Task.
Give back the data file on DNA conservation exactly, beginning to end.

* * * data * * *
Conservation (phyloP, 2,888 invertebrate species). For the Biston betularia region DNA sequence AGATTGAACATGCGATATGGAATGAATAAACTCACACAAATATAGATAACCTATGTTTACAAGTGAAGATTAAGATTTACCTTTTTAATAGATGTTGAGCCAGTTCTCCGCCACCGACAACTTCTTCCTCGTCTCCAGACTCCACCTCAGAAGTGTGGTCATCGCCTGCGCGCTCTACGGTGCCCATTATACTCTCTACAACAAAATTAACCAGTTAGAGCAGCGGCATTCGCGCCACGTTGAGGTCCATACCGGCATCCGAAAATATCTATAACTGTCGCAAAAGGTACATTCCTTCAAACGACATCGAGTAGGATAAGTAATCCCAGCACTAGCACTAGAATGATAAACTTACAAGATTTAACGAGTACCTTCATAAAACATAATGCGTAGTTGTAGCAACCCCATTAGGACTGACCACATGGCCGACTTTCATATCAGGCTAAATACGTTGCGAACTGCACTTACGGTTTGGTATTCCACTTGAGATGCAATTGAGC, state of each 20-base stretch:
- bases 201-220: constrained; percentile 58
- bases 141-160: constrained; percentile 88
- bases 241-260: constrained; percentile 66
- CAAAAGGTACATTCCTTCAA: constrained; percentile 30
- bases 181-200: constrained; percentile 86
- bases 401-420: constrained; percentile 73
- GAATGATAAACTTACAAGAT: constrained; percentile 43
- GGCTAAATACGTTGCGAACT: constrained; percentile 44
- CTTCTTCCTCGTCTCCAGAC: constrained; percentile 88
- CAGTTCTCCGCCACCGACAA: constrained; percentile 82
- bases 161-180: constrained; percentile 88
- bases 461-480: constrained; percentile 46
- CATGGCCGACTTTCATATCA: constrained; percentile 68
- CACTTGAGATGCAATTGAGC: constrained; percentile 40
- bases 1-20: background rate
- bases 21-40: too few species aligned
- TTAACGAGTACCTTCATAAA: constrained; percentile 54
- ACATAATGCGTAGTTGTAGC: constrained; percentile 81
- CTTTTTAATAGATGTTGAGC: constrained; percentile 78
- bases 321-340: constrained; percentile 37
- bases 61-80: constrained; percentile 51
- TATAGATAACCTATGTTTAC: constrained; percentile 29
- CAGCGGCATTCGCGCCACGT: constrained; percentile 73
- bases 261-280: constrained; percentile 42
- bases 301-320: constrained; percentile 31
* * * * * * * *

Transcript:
Conservation (phyloP, 2,888 invertebrate species). For the Biston betularia region DNA sequence AGATTGAACATGCGATATGGAATGAATAAACTCACACAAATATAGATAACCTATGTTTACAAGTGAAGATTAAGATTTACCTTTTTAATAGATGTTGAGCCAGTTCTCCGCCACCGACAACTTCTTCCTCGTCTCCAGACTCCACCTCAGAAGTGTGGTCATCGCCTGCGCGCTCTACGGTGCCCATTATACTCTCTACAACAAAATTAACCAGTTAGAGCAGCGGCATTCGCGCCACGTTGAGGTCCATACCGGCATCCGAAAATATCTATAACTGTCGCAAAAGGTACATTCCTTCAAACGACATCGAGTAGGATAAGTAATCCCAGCACTAGCACTAGAATGATAAACTTACAAGATTTAACGAGTACCTTCATAAAACATAATGCGTAGTTGTAGCAACCCCATTAGGACTGACCACATGGCCGACTTTCATATCAGGCTAAATACGTTGCGAACTGCACTTACGGTTTGGTATTCCACTTGAGATGCAATTGAGC, state of each 20-base stretch:
- bases 201-220: constrained; percentile 58
- bases 141-160: constrained; percentile 88
- bases 241-260: constrained; percentile 66
- CAAAAGGTACATTCCTTCAA: constrained; percentile 30
- bases 181-200: constrained; percentile 86
- bases 401-420: constrained; percentile 73
- GAATGATAAACTTACAAGAT: constrained; percentile 43
- GGCTAAATACGTTGCGAACT: constrained; percentile 44
- CTTCTTCCTCGTCTCCAGAC: constrained; percentile 88
- CAGTTCTCCGCCACCGACAA: constrained; percentile 82
- bases 161-180: constrained; percentile 88
- bases 461-480: constrained; percentile 46
- CATGGCCGACTTTCATATCA: constrained; percentile 68
- CACTTGAGATGCAATTGAGC: constrained; percentile 40
- bases 1-20: background rate
- bases 21-40: too few species aligned
- TTAACGAGTACCTTCATAAA: constrained; percentile 54
- ACATAATGCGTAGTTGTAGC: constrained; percentile 81
- CTTTTTAATAGATGTTGAGC: constrained; percentile 78
- bases 321-340: constrained; percentile 37
- bases 61-80: constrained; percentile 51
- TATAGATAACCTATGTTTAC: constrained; percentile 29
- CAGCGGCATTCGCGCCACGT: constrained; percentile 73
- bases 261-280: constrained; percentile 42
- bases 301-320: constrained; percentile 31